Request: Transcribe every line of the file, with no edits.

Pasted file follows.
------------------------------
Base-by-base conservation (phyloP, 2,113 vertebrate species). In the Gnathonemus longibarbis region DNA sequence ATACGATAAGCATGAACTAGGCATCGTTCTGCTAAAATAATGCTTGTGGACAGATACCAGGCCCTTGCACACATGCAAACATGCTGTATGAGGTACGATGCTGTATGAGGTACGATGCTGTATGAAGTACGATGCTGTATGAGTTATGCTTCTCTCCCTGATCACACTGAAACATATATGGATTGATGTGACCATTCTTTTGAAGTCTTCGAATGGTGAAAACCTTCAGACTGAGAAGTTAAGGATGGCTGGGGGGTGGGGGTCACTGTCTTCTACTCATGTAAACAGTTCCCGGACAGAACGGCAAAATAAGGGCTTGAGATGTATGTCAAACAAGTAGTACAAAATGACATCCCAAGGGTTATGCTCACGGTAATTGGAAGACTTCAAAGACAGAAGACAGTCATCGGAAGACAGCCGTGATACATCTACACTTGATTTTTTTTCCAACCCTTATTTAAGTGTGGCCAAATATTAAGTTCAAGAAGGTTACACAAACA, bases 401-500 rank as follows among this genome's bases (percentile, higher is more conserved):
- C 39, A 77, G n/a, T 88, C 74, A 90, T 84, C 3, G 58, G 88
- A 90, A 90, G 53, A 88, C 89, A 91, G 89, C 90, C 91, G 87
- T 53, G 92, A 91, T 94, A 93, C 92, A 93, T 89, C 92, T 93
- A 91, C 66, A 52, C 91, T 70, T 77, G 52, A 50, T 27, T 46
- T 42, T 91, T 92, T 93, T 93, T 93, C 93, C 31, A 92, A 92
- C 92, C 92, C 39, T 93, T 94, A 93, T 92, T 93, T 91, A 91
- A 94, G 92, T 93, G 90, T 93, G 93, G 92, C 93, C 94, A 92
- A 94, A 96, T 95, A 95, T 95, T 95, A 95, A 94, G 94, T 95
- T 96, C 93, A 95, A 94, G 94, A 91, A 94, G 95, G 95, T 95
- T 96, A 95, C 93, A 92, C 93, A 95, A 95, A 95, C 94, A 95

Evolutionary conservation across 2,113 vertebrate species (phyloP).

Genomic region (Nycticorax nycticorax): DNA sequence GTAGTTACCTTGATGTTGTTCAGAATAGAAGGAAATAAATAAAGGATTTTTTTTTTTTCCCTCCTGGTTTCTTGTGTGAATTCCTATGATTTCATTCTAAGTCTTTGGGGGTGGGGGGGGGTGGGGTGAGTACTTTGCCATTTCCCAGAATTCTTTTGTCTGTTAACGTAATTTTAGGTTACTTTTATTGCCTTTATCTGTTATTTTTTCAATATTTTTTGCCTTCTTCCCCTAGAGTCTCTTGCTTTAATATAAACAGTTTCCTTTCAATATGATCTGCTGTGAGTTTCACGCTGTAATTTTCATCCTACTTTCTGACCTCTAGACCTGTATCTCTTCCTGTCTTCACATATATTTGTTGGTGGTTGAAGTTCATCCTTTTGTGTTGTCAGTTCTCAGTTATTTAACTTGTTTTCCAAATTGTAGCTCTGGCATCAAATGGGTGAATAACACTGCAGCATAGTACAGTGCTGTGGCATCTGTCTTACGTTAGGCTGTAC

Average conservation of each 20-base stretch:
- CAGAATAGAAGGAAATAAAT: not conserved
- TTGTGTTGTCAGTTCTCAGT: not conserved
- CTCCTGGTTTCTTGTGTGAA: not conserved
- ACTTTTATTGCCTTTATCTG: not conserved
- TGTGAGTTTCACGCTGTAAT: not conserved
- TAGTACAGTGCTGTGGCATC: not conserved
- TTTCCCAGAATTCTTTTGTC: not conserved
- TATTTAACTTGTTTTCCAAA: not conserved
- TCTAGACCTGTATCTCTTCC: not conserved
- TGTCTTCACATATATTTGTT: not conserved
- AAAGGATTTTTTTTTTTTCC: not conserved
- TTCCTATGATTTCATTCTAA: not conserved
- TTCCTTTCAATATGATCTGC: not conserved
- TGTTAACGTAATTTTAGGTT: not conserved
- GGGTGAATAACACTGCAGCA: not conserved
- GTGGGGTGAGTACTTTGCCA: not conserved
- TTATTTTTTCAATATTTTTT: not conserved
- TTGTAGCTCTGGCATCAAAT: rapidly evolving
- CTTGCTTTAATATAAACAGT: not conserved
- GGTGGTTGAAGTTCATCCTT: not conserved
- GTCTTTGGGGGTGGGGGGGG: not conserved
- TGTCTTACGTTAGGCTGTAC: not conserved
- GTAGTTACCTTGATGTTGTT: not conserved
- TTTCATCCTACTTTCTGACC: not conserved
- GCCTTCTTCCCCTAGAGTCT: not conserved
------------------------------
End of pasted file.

Base-by-base conservation (phyloP, 2,113 vertebrate species). In the Gnathonemus longibarbis region DNA sequence ATACGATAAGCATGAACTAGGCATCGTTCTGCTAAAATAATGCTTGTGGACAGATACCAGGCCCTTGCACACATGCAAACATGCTGTATGAGGTACGATGCTGTATGAGGTACGATGCTGTATGAAGTACGATGCTGTATGAGTTATGCTTCTCTCCCTGATCACACTGAAACATATATGGATTGATGTGACCATTCTTTTGAAGTCTTCGAATGGTGAAAACCTTCAGACTGAGAAGTTAAGGATGGCTGGGGGGTGGGGGTCACTGTCTTCTACTCATGTAAACAGTTCCCGGACAGAACGGCAAAATAAGGGCTTGAGATGTATGTCAAACAAGTAGTACAAAATGACATCCCAAGGGTTATGCTCACGGTAATTGGAAGACTTCAAAGACAGAAGACAGTCATCGGAAGACAGCCGTGATACATCTACACTTGATTTTTTTTCCAACCCTTATTTAAGTGTGGCCAAATATTAAGTTCAAGAAGGTTACACAAACA, bases 401-500 rank as follows among this genome's bases (percentile, higher is more conserved):
- C 39, A 77, G n/a, T 88, C 74, A 90, T 84, C 3, G 58, G 88
- A 90, A 90, G 53, A 88, C 89, A 91, G 89, C 90, C 91, G 87
- T 53, G 92, A 91, T 94, A 93, C 92, A 93, T 89, C 92, T 93
- A 91, C 66, A 52, C 91, T 70, T 77, G 52, A 50, T 27, T 46
- T 42, T 91, T 92, T 93, T 93, T 93, C 93, C 31, A 92, A 92
- C 92, C 92, C 39, T 93, T 94, A 93, T 92, T 93, T 91, A 91
- A 94, G 92, T 93, G 90, T 93, G 93, G 92, C 93, C 94, A 92
- A 94, A 96, T 95, A 95, T 95, T 95, A 95, A 94, G 94, T 95
- T 96, C 93, A 95, A 94, G 94, A 91, A 94, G 95, G 95, T 95
- T 96, A 95, C 93, A 92, C 93, A 95, A 95, A 95, C 94, A 95

Evolutionary conservation across 2,113 vertebrate species (phyloP).

Genomic region (Nycticorax nycticorax): DNA sequence GTAGTTACCTTGATGTTGTTCAGAATAGAAGGAAATAAATAAAGGATTTTTTTTTTTTCCCTCCTGGTTTCTTGTGTGAATTCCTATGATTTCATTCTAAGTCTTTGGGGGTGGGGGGGGGTGGGGTGAGTACTTTGCCATTTCCCAGAATTCTTTTGTCTGTTAACGTAATTTTAGGTTACTTTTATTGCCTTTATCTGTTATTTTTTCAATATTTTTTGCCTTCTTCCCCTAGAGTCTCTTGCTTTAATATAAACAGTTTCCTTTCAATATGATCTGCTGTGAGTTTCACGCTGTAATTTTCATCCTACTTTCTGACCTCTAGACCTGTATCTCTTCCTGTCTTCACATATATTTGTTGGTGGTTGAAGTTCATCCTTTTGTGTTGTCAGTTCTCAGTTATTTAACTTGTTTTCCAAATTGTAGCTCTGGCATCAAATGGGTGAATAACACTGCAGCATAGTACAGTGCTGTGGCATCTGTCTTACGTTAGGCTGTAC

Average conservation of each 20-base stretch:
- CAGAATAGAAGGAAATAAAT: not conserved
- TTGTGTTGTCAGTTCTCAGT: not conserved
- CTCCTGGTTTCTTGTGTGAA: not conserved
- ACTTTTATTGCCTTTATCTG: not conserved
- TGTGAGTTTCACGCTGTAAT: not conserved
- TAGTACAGTGCTGTGGCATC: not conserved
- TTTCCCAGAATTCTTTTGTC: not conserved
- TATTTAACTTGTTTTCCAAA: not conserved
- TCTAGACCTGTATCTCTTCC: not conserved
- TGTCTTCACATATATTTGTT: not conserved
- AAAGGATTTTTTTTTTTTCC: not conserved
- TTCCTATGATTTCATTCTAA: not conserved
- TTCCTTTCAATATGATCTGC: not conserved
- TGTTAACGTAATTTTAGGTT: not conserved
- GGGTGAATAACACTGCAGCA: not conserved
- GTGGGGTGAGTACTTTGCCA: not conserved
- TTATTTTTTCAATATTTTTT: not conserved
- TTGTAGCTCTGGCATCAAAT: rapidly evolving
- CTTGCTTTAATATAAACAGT: not conserved
- GGTGGTTGAAGTTCATCCTT: not conserved
- GTCTTTGGGGGTGGGGGGGG: not conserved
- TGTCTTACGTTAGGCTGTAC: not conserved
- GTAGTTACCTTGATGTTGTT: not conserved
- TTTCATCCTACTTTCTGACC: not conserved
- GCCTTCTTCCCCTAGAGTCT: not conserved